BSP: Consumer confidence down

Published by rudy Date posted on April 1, 2011

MANILA, Philippines – Filipino consumers were more pessimistic in the first quarter of the year because of rising oil and food prices, and natural disasters that occurred overseas, according to the 1st Quarter 2011 Consumer Expectation Survey (CES) conducted by the Bangko Sentral ng Pilipinas (BSP).

The consumer confidence index for the first quarter of the year dropped to –23.1 percent from –8.5 percent in the fourth quarter of 2010.

The survey conducted from March 14 to 21 covered 5,920 respondents in the

National Capital Region and nearby areas.

BSP Deputy Governor Diwa Guinigundo said the sharp decline in the level of consumer confidence in the first quarter in relation to the preceding quarter is an “abberation” because it was caused by external factors.

The country’s gross domestic product (GDP) expanded 7.3 percent last year, its strongest growth in 34 years. The Philippines barely escaped recession in 2009 after growth slackened to 1.1 percent from 3.8 percent in 2008 because of the impact of the global financial crisis.

The central bank expected the consumer confidence index to become positive in the first quarter after steady improvements from –28.7 percent in the second quarter of last year, to -14 percent in the third quarter, and finally to -8.5 percent in the fourth quarter.

World events that dampened consumer confidence in the country include the political tension in the Middle East and North African states, the magnitude 6.3 earthquake in New Zealand, the magnitude 9.0 tremor in Japan that spawned a deadly tsunami, and the nuclear fallout from the quake-damaged Fukushima power plant.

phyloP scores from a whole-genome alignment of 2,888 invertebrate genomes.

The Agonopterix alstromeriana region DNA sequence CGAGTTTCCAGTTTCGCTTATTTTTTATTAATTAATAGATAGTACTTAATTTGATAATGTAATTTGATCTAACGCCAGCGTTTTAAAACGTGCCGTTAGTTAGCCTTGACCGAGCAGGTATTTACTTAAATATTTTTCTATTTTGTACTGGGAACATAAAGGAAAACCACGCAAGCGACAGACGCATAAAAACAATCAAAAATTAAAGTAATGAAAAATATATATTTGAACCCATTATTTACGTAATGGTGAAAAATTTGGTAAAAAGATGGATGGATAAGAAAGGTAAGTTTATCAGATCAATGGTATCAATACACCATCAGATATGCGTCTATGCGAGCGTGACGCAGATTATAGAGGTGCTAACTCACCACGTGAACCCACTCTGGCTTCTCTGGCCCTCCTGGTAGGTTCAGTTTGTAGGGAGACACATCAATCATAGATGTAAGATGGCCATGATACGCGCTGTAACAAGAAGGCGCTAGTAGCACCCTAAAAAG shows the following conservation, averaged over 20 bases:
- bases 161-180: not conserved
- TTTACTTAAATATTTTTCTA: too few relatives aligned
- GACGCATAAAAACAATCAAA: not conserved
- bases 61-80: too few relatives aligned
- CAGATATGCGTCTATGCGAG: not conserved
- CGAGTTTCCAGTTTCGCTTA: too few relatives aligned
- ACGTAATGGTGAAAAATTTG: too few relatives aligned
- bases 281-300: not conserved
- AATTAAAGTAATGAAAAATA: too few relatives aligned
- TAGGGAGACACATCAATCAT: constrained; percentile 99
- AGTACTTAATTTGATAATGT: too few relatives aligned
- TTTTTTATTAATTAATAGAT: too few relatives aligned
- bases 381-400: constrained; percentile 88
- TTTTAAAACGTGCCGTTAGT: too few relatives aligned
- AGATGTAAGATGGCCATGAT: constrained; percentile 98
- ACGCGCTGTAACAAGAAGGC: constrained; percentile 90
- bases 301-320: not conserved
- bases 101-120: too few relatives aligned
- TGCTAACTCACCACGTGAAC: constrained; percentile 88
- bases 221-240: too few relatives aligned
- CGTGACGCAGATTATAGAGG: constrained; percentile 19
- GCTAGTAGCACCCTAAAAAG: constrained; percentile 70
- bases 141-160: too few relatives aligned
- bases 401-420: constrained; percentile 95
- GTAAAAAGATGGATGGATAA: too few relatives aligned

Other factors include rising costs of fuel and basic commodities, and expectation of high unemployment rate because of the large number of displaced workers in troubled countries.

BSP Department of Economic Statistics (DES) director Rosabel Guerrero said the dimmer consumer outlook in the Philippines mirrored the weaker consumer sentiment in the US, United Kingdom, Thailand, and disaster-hit countries Japan, New Zealand, and Australia.

“Households that responded to the survey cited the continued increase in the prices of petroleum products, the high cost of goods and services, and the rise in household expenses as the reasons behind their weaker outlook,” Guerrero said.

She said Filipino consumers expect their financial condition to worsen because of the rising cost of basic commodities, higher unemployment rate, and lower income.

In the following months, it can be expected that expenditures on big ticket items such as houses, consumer durables, and motor vehicles will be lessened.

“Consistent with the decline in the buying conditions outlook for the current quarter, the number of respondents who intended to purchase big-ticket items in the next 12 months dropped,” Guerrero said.

More Filipino consumers also expect interest and inflation rates to go up in the months ahead.

To control inflation, the Monetary Board raised interest rates by 25 basis points last March 24, bringing the overnight borrowing rate to 4.25 percent from 4.0 percent and the overnight lending rate to 6.25 percent from 6.0 percent.

The BSP was also forced to raise its inflation forecast to a range of 4.4 percent to 5.0 percent this year but lowered next year’s forecast to 3.4 percent from 3.5 percent. It has set an inflation target of 3.0 percent to 5.0 percent between 2011 and 2014.

The respondents also expect the peso to depreciate against the US dollar because of lower remittances from overseas Filipino workers.

Guinigundo said the improvement in the confidence level of Filipino consumers in the next quarter would depend on the resolution of tensions in Middle East and North African states and the progress of reconstruction efforts in Japan. –Lawrence Agcaoili (The Philippine Star)

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